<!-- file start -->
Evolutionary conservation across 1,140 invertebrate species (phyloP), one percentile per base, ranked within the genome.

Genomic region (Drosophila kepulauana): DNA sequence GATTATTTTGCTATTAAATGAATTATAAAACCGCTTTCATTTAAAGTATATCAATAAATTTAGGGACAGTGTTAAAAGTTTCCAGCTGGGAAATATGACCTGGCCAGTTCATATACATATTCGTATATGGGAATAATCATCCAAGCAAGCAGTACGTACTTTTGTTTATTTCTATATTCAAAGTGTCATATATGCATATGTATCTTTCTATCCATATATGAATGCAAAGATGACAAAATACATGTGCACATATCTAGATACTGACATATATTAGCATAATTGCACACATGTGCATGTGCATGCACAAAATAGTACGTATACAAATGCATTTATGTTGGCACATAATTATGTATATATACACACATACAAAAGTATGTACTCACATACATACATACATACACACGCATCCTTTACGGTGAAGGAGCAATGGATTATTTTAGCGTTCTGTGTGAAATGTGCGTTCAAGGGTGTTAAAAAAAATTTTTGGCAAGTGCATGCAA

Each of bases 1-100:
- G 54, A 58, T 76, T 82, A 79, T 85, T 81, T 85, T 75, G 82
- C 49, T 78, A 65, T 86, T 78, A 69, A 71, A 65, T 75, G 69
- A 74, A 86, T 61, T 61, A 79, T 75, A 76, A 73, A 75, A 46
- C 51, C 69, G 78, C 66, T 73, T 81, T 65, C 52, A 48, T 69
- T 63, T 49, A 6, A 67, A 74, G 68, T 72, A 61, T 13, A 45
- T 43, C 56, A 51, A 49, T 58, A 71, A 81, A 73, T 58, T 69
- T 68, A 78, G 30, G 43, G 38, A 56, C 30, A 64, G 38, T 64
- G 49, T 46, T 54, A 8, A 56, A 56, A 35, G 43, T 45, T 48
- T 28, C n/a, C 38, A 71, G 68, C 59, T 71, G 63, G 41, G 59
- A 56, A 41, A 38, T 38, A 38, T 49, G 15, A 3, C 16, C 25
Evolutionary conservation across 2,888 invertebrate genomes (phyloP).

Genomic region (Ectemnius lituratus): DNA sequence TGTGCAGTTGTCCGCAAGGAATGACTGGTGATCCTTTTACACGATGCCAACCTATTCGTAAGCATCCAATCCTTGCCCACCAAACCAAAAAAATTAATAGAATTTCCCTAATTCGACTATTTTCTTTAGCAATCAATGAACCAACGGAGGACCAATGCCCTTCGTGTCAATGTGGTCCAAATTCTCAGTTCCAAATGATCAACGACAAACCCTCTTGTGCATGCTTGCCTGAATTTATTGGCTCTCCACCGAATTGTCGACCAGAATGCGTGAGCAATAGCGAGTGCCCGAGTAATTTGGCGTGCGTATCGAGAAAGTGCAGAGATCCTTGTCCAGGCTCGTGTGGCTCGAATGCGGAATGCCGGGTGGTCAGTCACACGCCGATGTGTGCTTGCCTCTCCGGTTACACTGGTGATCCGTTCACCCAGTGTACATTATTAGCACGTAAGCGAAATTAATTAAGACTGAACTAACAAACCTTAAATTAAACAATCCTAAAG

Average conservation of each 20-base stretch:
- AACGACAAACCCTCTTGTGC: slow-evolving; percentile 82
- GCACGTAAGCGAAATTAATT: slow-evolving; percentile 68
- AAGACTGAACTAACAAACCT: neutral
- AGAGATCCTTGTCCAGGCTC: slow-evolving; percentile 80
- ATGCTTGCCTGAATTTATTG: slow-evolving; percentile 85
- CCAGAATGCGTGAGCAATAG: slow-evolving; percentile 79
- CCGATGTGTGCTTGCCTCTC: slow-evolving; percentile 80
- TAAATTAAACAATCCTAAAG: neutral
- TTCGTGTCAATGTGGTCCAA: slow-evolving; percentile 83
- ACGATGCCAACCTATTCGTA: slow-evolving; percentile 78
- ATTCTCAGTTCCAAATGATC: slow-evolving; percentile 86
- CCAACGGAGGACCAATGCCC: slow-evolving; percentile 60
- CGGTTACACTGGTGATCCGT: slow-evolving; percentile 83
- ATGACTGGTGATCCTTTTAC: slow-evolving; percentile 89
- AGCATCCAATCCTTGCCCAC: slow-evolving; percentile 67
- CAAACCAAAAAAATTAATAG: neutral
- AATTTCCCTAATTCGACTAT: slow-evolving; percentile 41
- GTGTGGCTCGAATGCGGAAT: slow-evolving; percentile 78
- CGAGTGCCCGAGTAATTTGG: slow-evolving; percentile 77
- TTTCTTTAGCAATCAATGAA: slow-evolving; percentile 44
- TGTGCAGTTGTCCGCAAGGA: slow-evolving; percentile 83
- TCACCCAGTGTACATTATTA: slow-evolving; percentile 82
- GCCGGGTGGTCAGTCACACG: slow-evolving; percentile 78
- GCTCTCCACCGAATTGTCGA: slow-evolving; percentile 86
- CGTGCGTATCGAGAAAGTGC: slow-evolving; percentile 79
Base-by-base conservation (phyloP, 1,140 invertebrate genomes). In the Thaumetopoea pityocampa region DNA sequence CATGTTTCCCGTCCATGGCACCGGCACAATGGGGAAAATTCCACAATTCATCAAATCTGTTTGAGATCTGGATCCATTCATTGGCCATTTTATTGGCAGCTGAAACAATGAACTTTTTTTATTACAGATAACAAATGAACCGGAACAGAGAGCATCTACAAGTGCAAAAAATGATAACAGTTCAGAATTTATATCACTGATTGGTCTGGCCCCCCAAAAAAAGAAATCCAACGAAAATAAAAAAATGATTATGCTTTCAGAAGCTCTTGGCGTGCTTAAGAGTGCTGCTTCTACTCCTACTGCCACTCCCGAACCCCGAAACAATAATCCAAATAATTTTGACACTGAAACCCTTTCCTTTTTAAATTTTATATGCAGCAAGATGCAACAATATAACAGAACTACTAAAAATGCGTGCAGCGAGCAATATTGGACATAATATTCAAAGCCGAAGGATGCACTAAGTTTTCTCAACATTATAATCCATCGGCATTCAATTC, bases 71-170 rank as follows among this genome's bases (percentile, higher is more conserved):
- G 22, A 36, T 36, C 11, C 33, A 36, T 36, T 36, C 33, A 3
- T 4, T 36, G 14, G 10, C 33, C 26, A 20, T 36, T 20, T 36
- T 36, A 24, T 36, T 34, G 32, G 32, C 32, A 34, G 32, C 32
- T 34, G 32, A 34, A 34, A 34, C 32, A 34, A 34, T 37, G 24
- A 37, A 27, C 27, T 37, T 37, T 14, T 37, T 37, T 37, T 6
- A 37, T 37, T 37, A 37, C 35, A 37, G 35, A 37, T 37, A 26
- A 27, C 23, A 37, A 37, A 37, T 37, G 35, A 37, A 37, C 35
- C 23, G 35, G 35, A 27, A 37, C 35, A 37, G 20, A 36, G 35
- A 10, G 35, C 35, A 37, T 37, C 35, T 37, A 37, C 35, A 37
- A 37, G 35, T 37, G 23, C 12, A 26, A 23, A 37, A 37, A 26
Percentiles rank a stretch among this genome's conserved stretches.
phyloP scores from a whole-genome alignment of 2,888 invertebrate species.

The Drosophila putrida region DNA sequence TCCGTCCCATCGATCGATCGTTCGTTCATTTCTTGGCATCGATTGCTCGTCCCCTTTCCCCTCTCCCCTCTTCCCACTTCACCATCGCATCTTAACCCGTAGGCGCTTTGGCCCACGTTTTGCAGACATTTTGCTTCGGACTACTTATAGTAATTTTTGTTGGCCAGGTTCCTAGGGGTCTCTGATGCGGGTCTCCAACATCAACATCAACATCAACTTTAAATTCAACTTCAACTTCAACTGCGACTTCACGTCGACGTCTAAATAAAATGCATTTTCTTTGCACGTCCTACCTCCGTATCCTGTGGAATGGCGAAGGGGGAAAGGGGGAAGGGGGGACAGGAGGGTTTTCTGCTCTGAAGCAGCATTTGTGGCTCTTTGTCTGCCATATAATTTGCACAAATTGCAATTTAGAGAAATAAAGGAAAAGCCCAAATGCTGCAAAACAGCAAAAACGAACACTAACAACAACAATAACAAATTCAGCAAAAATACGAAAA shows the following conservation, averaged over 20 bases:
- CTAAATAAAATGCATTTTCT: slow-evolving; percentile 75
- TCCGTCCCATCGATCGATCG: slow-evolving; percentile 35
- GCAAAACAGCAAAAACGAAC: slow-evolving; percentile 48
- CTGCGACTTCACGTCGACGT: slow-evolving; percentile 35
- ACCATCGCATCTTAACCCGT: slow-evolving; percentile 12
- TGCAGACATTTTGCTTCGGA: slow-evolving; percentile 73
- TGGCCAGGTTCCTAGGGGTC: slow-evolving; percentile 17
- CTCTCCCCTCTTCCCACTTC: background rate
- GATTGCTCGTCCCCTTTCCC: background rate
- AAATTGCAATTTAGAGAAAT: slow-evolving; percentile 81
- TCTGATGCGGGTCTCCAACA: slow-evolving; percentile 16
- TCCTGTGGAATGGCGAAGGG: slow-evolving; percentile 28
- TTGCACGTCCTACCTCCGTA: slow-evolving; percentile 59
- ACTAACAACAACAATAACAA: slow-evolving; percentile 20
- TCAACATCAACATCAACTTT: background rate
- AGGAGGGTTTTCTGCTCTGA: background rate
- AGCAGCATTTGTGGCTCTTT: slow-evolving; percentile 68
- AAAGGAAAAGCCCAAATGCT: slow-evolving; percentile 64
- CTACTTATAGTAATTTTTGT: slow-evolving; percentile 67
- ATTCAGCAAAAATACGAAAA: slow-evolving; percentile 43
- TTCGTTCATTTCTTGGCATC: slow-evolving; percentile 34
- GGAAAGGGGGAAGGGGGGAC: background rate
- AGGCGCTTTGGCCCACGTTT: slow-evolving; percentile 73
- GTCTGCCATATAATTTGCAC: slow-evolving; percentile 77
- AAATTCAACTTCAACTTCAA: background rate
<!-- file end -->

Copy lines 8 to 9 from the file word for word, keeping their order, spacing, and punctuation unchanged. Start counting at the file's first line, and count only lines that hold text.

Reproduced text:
- T 63, T 49, A 6, A 67, A 74, G 68, T 72, A 61, T 13, A 45
- T 43, C 56, A 51, A 49, T 58, A 71, A 81, A 73, T 58, T 69